Castro, Ernest (1905-1971) British-born magician most noted for his popularity as a performer at private functions for the Royal Family.
Catulle, Charles (?-?) American illusion builder. Perhaps most famous for creating the "Aphrodite, Birth of a Sea Nymph" illusion, which he briefly performed in his own show before selling the illusion to Jean Hugard. The illusion proved to be Hugard's reputation-maker. Catulle also created one version of the "Cremation" illusion. Catulle had his studio at 152 Austin St., Cambridge, Massachusetts. An envelope addressed from Catulle to Harry Houdini was found in Houdini's desk in the 1980s. In June 2019 the envelope was offered for sale at MagicTricks.com.
Cazeneuve, Bernard Marius (1839-1913) French magician and mentalist famous for his exploits during the Franco-Prussian War.
Chabert, Ivan Ivanitz (1792-1859) French-born magician and fire-resister (born Julian Xavier Chabert) who later became a pharmacist in New York City, selling health concoctions of his own making.
Chandler, Claude (?-1977) British magician and ventriloquist who was named by David Devant as his successor. Inventor of Card In Balloon.
Chang (1889-1972) Chinese-Panamanian illusionist born Juan Pablo Jesorum, he was one of the true Oriental magicians (in other words, he really was Oriental, not just pretending to be). With his greatest success in South America, he was noted for his exceptionally elaborate full evening show.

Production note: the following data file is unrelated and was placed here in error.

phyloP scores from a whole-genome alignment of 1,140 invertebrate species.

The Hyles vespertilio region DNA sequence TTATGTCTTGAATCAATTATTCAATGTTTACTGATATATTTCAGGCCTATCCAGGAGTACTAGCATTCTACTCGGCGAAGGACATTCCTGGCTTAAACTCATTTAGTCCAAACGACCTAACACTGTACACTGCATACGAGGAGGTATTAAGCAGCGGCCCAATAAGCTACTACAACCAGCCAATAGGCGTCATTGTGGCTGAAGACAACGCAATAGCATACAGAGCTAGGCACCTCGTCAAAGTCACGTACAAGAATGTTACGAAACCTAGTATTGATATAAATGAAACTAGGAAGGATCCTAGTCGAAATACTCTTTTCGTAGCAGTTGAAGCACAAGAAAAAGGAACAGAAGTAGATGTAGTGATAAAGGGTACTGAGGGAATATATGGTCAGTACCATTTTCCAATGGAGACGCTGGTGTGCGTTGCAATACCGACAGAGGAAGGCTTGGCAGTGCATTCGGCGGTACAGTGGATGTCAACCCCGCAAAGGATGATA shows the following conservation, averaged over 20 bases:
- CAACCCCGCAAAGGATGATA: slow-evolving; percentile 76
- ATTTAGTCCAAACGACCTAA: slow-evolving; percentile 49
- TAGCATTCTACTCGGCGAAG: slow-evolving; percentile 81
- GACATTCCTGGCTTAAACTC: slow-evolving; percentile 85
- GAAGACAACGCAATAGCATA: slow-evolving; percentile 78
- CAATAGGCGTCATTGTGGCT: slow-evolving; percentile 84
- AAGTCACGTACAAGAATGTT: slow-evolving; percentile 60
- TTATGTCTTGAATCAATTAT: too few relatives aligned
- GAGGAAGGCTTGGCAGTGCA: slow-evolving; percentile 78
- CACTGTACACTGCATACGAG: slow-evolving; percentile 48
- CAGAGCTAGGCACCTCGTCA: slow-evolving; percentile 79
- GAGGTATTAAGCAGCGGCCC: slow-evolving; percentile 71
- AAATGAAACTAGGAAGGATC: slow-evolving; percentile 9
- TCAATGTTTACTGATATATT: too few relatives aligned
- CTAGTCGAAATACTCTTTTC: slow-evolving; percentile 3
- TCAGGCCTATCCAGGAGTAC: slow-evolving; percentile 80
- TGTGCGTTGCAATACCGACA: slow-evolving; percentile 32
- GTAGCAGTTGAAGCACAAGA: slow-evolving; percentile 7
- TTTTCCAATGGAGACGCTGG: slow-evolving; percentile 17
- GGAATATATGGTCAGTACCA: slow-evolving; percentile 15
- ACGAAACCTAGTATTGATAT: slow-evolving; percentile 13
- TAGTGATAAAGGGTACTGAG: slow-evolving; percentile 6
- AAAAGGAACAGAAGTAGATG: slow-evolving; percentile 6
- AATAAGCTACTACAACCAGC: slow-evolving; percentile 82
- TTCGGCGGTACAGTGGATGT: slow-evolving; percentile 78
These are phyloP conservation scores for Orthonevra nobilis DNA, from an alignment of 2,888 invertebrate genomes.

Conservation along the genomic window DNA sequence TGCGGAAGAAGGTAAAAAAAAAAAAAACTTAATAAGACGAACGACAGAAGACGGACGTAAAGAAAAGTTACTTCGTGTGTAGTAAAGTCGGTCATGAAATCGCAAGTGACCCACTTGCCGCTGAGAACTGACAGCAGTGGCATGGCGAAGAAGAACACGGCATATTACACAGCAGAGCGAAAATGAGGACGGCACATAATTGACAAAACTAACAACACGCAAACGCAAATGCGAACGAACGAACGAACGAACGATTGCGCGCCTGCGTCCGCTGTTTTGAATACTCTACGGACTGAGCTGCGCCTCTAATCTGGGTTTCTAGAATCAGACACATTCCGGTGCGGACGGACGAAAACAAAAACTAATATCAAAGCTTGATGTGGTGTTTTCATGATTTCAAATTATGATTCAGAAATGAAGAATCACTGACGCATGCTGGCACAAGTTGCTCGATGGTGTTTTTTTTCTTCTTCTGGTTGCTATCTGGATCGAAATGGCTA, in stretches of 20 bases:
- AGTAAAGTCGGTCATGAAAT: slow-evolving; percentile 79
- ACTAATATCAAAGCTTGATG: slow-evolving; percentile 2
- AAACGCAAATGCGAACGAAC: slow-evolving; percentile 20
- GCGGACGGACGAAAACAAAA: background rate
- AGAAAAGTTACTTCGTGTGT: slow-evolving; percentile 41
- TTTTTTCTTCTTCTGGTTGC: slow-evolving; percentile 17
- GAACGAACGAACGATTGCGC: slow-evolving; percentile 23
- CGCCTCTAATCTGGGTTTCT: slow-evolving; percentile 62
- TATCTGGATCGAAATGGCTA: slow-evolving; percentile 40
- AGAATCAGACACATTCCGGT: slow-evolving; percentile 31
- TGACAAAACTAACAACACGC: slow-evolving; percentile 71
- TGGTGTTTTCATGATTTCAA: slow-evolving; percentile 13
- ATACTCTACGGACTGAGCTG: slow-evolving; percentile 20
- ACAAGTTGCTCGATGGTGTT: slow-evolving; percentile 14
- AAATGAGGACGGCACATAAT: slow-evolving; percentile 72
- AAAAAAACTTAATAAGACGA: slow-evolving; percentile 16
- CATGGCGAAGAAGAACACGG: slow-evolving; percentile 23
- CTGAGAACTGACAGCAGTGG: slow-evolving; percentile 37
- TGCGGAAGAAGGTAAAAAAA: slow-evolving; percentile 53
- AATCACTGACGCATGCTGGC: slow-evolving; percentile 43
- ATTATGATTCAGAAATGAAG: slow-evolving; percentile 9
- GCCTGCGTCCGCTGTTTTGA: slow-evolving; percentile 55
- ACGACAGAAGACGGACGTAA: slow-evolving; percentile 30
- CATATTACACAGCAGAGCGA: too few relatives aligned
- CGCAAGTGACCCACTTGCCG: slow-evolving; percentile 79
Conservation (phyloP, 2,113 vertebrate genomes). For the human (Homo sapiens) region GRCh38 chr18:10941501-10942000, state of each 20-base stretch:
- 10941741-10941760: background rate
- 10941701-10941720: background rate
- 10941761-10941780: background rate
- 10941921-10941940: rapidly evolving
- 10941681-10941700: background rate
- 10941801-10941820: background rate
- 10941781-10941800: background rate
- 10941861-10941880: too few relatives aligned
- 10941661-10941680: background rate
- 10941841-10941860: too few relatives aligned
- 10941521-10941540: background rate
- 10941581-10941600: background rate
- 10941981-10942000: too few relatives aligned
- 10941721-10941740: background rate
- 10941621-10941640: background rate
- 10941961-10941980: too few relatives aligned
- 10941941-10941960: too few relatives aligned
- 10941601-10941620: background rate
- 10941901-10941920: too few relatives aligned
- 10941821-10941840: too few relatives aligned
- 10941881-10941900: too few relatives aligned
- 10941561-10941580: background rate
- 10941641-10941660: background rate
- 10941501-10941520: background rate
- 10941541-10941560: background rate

Chanin, Jack (1908-1997) American magician, inventor and magic dealer, he excelled in the art of sleeving, even writing a book on the subject (among numerous other books he authored). Jack ran Philadelphia's oldest magic studio until 1981, and marketed hundreds of effects of his own invention, including the Mesh Egg Bag. A favorite at magic conventions, he also performed an Oriental act as Cha-Nin. Notable protégées under him included: Dell O'Dell, James Kane, and Steve Dusheck.
Chapender, Martin (1876-1905) British-born magician (real name Harold Jones) who specialized in sleight of hand with billiard balls, coins and cards. When he died at the early age of 30, the Magic Circle was formed in part as a memeorial to him.
Charlier (?-?) French amateur magician, a specialist in card magic who invented the Charlier Pass as well as a card-marking system using pin pricks. One of the more famous street magicians in the late 1800s.
Charles, Mr. (?-?) British magician who was performing in London in 1829. His partner was Mr. Wilson. Mr. Charles also performed a ventriloquist act during the show. The variety magic act was billed as "Novel and astounding illusions, combinations, metamorphosees, thaumaturgics and philosphical recreations".
Charleton, Christopher H. (1887-1963) British magician of renown, notable for the fact that he refused to use live animals in his performances. His famous periodicals collection is now the property of the Magic Circle.
Chater, R.D. see HERCAT
Chavez, Ben (?-1962) Co-founder of the Chavez College of Magic, a professional magic school now under the direction of Dale Salwak, whose graduates include Norm Nielsen, Irv Weiner and Channing Pollock.
Chavez, Marian (?-1978) Co-founder of the Chavez College of Magic; wife of Ben Chavez and an expert in dove handling.